Friday, May 13, 2011

Old Man River

So I've been half-following the story of the Mississippi flooding, and it reminded me of an article in the latest National Geographic (dead tree, no link) about Bangladesh. They breached a dike to reduce the level of the river, and the silt it deposited raised the level of the flooded area by five to six feet. I can imagine that the silt the Mississippi deposits will have an effect of the same sort. What this means for the cities, however, is that next time a flood happens, they will be, by comparison, on even lower ground. In addition to breaching the dikes, they should begin making plans for saving the city from the next flood now--before the river crests again. We won't do it, of course. Once the crisis is past it is forgotten.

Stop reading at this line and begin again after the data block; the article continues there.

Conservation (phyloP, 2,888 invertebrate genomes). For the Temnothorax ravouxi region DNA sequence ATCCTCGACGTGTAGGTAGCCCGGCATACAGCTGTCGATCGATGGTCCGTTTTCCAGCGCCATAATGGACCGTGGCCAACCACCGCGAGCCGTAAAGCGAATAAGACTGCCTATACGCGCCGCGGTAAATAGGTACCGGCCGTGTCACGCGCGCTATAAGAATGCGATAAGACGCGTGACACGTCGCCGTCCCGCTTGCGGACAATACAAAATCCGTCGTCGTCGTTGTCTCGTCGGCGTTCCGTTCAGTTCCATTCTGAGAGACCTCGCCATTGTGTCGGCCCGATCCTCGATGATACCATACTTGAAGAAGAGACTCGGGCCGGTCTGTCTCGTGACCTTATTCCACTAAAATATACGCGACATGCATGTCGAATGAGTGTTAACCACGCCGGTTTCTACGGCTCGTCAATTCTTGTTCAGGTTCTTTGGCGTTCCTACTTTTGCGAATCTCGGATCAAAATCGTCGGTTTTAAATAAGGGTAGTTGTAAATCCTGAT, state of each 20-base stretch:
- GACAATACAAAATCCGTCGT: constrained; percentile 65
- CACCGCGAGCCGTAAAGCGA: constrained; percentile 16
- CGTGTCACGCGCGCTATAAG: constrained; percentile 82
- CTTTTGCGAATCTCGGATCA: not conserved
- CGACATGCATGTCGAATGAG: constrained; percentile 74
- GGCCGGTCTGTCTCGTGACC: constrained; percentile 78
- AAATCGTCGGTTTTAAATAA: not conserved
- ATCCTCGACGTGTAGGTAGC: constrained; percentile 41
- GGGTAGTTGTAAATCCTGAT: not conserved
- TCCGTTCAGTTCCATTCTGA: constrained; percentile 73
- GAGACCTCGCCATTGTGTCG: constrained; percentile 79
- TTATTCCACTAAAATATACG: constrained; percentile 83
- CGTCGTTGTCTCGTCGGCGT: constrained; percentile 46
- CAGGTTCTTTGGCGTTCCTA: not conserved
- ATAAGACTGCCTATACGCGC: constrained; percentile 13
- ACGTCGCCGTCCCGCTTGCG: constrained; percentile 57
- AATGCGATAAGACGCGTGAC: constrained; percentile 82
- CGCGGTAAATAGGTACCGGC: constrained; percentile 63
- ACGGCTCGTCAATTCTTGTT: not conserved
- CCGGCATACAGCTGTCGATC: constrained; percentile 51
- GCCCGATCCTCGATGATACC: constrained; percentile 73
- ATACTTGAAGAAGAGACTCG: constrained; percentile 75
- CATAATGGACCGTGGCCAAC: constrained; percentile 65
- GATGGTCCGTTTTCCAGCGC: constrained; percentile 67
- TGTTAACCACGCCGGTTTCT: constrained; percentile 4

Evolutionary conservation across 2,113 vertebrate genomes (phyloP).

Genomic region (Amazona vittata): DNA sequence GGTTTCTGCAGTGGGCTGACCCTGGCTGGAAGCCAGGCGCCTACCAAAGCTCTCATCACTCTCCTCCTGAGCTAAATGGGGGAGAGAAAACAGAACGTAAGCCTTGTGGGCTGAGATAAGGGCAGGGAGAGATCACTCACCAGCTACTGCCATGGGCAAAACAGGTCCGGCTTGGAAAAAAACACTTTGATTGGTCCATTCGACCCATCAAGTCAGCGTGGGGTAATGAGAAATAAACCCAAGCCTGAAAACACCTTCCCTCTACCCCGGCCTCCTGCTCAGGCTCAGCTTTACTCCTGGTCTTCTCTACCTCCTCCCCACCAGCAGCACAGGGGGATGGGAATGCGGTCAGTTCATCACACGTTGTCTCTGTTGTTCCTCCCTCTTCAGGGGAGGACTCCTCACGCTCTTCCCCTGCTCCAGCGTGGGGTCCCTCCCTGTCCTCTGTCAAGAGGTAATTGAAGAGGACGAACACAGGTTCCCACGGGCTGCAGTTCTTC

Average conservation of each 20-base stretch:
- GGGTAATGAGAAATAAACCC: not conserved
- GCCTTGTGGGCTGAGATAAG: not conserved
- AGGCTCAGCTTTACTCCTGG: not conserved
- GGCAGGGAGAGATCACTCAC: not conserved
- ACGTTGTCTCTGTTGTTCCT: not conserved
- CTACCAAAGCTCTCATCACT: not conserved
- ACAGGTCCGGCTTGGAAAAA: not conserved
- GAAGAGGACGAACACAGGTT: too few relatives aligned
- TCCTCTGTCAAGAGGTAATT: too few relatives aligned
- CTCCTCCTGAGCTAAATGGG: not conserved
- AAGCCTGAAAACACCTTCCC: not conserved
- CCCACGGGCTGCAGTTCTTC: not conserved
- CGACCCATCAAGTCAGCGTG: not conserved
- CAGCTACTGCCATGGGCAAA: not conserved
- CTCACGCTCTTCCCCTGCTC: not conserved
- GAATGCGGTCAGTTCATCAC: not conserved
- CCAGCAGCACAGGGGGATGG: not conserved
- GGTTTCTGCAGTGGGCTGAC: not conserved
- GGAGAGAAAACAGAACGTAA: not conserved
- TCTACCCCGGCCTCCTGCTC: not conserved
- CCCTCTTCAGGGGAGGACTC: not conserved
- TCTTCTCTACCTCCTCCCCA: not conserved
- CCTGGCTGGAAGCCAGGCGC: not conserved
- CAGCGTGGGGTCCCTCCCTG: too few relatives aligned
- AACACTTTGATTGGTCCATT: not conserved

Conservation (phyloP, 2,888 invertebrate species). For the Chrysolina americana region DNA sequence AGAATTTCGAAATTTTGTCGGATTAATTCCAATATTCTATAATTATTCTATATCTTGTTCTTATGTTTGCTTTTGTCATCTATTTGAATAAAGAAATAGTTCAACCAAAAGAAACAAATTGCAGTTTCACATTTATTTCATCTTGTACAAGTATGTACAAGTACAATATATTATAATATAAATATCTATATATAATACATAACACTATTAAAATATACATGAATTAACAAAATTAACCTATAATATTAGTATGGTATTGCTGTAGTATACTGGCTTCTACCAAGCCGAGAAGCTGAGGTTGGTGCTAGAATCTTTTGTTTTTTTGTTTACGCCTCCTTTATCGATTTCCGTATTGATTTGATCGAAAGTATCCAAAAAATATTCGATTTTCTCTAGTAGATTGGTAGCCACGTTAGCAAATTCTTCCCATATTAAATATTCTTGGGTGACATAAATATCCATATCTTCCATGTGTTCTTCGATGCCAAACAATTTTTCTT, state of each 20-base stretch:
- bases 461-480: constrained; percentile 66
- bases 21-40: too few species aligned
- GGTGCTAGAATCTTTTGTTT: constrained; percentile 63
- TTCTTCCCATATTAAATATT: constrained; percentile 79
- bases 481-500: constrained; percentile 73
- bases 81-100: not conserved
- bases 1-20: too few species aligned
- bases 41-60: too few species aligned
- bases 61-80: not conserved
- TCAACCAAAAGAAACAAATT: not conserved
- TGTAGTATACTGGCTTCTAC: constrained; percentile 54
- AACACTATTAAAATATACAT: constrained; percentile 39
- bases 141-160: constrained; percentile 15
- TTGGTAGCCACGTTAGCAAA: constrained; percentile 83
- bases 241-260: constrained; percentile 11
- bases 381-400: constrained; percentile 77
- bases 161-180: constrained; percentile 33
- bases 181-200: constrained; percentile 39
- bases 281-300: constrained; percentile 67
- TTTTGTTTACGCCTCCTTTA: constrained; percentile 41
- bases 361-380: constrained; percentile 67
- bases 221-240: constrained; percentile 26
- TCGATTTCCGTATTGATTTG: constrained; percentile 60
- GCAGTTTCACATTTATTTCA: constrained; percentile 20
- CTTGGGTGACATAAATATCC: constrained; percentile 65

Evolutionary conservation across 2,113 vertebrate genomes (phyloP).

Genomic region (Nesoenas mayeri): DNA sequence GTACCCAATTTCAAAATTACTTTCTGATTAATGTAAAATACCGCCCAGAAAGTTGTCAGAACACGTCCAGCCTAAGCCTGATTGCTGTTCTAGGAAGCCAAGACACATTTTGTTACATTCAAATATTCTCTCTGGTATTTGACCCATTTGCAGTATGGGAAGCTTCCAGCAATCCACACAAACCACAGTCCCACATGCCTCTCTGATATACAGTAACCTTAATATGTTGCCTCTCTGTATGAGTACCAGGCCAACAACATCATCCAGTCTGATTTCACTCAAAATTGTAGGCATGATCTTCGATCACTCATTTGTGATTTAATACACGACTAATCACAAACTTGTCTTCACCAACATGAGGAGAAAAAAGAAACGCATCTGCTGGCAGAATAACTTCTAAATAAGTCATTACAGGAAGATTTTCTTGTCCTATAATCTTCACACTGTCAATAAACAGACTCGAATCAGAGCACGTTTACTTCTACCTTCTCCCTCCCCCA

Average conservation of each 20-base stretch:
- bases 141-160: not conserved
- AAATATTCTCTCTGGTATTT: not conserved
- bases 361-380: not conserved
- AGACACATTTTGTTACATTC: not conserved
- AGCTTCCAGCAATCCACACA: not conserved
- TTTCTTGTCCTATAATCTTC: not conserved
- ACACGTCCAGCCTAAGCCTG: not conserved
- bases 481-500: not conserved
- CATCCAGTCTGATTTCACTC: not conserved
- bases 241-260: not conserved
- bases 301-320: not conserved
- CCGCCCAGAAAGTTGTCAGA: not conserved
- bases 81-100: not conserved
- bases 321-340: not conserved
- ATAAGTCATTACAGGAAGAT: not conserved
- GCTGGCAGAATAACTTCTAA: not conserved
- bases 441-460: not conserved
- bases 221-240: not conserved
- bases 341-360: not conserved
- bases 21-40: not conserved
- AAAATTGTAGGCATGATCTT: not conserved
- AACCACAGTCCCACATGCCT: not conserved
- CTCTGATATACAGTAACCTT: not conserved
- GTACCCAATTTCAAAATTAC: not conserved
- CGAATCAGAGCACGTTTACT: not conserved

Blogger Yoel Natan said...

That level of silting won't happen in the spillway because the Mississippi gradient is greater than any Bangladeshi river, so the river doesn't slow enough or pool enough to drop its silt load, which load may not be as soupy in the first place:

Bangladesh: "Since 90 percent of Bangladesh is only about 10 meters (33 feet) above ... The rivers often silt up (become filled with soil) to form marshlands (soft, wet areas)." › Afghanistan to Comoros

10:59 PM  

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